Julia Dowling

Julia Dowling (Bosnian Family – BOSFAM): Julia studied Classical Vocal Performance at Temple University, Irish history at University College Cork in Cork, Ireland, and Comparative Colonial History at Smith College. She graduated with a Bachelors Degree from Smith in 2009. Julia served as Chair of the Smith Student Global AIDS Campaign for three years, educating the student body, advocating to local decision makers, and connecting local HIV+ communities with the campus. Julia has also lived in Durban, South Africa, where she studied Reconciliation and Development with the School for International Training and spent three summers as a participant and program assistant for Global Youth Connect in Bosnia and Herzegovina. At the time of her fellowship, Julia was working at Jubilee USA, a network that works for economic justice and debt cancellation for poor countries. After her fellowship Julia wrote: “This fellowship …has broadened my understanding on a personal and professional level of what reconciliation and justice mean… It pushed me to step out of my comfort zone and challenged me intellectually like never before. I would say that these past six months have been the hardest, yet most rewarding period of growth I have ever experienced in my adult life.”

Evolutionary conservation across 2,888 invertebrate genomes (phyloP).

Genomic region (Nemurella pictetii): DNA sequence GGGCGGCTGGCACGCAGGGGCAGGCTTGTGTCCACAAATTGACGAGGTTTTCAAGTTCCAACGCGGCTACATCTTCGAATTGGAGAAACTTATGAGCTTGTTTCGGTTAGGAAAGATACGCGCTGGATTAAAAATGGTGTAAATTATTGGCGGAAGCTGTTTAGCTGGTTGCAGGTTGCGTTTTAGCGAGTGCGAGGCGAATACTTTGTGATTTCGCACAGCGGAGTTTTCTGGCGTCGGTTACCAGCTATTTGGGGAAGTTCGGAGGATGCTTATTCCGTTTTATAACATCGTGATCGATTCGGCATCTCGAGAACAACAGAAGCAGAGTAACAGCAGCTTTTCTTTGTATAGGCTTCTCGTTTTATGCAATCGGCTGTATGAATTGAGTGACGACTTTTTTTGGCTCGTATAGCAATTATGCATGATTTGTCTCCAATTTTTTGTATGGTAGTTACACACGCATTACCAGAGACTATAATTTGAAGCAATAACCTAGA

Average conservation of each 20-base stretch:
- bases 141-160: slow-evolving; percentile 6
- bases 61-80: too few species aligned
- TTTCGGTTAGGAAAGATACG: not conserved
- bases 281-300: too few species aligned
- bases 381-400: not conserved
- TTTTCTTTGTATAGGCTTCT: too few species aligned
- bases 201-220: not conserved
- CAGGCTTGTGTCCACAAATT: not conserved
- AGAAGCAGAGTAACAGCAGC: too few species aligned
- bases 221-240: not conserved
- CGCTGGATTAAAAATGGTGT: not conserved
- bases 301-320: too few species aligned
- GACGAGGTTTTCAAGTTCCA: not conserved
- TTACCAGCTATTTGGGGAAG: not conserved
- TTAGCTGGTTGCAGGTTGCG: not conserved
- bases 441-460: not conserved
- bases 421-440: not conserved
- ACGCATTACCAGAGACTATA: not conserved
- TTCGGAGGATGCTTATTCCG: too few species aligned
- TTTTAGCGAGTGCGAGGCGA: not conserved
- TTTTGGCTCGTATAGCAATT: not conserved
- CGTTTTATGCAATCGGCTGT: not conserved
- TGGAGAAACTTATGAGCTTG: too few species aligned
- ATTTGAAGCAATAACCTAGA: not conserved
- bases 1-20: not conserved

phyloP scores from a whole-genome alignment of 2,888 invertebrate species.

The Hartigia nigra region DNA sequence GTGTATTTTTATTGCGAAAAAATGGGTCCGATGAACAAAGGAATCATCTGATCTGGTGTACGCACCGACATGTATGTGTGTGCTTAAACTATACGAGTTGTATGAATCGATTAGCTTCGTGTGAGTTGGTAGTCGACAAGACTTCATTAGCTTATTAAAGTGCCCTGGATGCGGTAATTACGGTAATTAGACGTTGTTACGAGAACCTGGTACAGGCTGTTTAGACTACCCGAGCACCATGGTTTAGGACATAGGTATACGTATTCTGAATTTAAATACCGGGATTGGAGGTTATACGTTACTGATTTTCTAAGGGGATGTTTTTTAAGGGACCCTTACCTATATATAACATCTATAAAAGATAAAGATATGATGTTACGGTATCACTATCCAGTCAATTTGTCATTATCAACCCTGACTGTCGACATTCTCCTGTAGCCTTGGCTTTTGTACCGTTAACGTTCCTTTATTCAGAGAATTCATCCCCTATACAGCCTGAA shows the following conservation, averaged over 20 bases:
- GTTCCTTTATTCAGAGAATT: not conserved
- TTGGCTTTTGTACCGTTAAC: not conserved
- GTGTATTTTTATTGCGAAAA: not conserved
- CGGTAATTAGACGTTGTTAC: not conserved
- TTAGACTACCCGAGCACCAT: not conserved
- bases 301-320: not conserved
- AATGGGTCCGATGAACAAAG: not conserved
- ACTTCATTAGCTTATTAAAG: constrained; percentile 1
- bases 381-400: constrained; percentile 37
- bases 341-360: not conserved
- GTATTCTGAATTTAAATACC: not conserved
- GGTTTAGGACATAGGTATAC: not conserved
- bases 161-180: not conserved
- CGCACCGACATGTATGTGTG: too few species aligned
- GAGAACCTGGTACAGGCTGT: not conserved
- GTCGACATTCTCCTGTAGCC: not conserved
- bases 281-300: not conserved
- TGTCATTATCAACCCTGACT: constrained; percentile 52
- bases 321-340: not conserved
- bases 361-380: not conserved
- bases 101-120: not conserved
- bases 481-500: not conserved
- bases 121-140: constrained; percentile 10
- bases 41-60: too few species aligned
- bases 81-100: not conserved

U Tuzli (In Tuzla)

14 Jun

In Tuzla's Old Town

Tuzla is a beautiful city, and not at all what I thought it might look, smell, and feel like.  It is much busier than I imagined, though everyone seems to know each other as if in a small village.  I probably should not have underestimated the pace and size, as it is the third largest city in Bosnia.  In a way, it reminds me of another European city I’ve lived in – Cork is one of the larger cities in Ireland, but feels like an intimate community that is full of character, colors, and out of the way places to discover.  Thus far, Tuzla feels the same.  The buildings range from orange to green to red, and the locals at the open-air market always have a smile (sometimes toothless) on their faces for me.